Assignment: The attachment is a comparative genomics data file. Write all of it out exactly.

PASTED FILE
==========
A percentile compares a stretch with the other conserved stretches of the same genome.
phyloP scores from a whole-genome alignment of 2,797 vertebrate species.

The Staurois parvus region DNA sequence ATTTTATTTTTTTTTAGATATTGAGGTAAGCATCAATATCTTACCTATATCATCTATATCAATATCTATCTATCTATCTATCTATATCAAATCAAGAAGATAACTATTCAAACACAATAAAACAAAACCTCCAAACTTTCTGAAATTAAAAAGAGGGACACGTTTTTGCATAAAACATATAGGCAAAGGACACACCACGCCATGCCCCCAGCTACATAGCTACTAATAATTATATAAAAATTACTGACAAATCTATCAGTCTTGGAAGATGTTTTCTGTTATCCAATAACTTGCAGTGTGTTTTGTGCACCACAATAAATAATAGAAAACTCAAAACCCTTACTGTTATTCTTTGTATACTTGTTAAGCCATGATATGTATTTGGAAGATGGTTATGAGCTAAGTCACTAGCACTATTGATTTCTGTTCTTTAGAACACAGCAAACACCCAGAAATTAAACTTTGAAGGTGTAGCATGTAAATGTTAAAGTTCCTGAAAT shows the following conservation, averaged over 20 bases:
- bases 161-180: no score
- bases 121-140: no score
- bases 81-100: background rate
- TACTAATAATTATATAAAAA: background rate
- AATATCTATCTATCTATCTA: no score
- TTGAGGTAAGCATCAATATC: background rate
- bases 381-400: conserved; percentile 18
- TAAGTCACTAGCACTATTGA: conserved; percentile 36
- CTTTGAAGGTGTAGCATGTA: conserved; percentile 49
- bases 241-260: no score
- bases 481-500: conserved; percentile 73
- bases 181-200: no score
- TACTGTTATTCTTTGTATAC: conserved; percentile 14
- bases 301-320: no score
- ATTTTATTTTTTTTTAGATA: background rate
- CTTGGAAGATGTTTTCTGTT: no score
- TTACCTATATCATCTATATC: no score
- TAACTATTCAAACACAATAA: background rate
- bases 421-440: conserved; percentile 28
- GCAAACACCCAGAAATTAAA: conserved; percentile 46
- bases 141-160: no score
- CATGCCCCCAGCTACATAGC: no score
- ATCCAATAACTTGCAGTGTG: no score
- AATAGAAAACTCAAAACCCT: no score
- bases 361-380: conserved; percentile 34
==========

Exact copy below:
A percentile compares a stretch with the other conserved stretches of the same genome.
phyloP scores from a whole-genome alignment of 2,797 vertebrate species.

The Staurois parvus region DNA sequence ATTTTATTTTTTTTTAGATATTGAGGTAAGCATCAATATCTTACCTATATCATCTATATCAATATCTATCTATCTATCTATCTATATCAAATCAAGAAGATAACTATTCAAACACAATAAAACAAAACCTCCAAACTTTCTGAAATTAAAAAGAGGGACACGTTTTTGCATAAAACATATAGGCAAAGGACACACCACGCCATGCCCCCAGCTACATAGCTACTAATAATTATATAAAAATTACTGACAAATCTATCAGTCTTGGAAGATGTTTTCTGTTATCCAATAACTTGCAGTGTGTTTTGTGCACCACAATAAATAATAGAAAACTCAAAACCCTTACTGTTATTCTTTGTATACTTGTTAAGCCATGATATGTATTTGGAAGATGGTTATGAGCTAAGTCACTAGCACTATTGATTTCTGTTCTTTAGAACACAGCAAACACCCAGAAATTAAACTTTGAAGGTGTAGCATGTAAATGTTAAAGTTCCTGAAAT shows the following conservation, averaged over 20 bases:
- bases 161-180: no score
- bases 121-140: no score
- bases 81-100: background rate
- TACTAATAATTATATAAAAA: background rate
- AATATCTATCTATCTATCTA: no score
- TTGAGGTAAGCATCAATATC: background rate
- bases 381-400: conserved; percentile 18
- TAAGTCACTAGCACTATTGA: conserved; percentile 36
- CTTTGAAGGTGTAGCATGTA: conserved; percentile 49
- bases 241-260: no score
- bases 481-500: conserved; percentile 73
- bases 181-200: no score
- TACTGTTATTCTTTGTATAC: conserved; percentile 14
- bases 301-320: no score
- ATTTTATTTTTTTTTAGATA: background rate
- CTTGGAAGATGTTTTCTGTT: no score
- TTACCTATATCATCTATATC: no score
- TAACTATTCAAACACAATAA: background rate
- bases 421-440: conserved; percentile 28
- GCAAACACCCAGAAATTAAA: conserved; percentile 46
- bases 141-160: no score
- CATGCCCCCAGCTACATAGC: no score
- ATCCAATAACTTGCAGTGTG: no score
- AATAGAAAACTCAAAACCCT: no score
- bases 361-380: conserved; percentile 34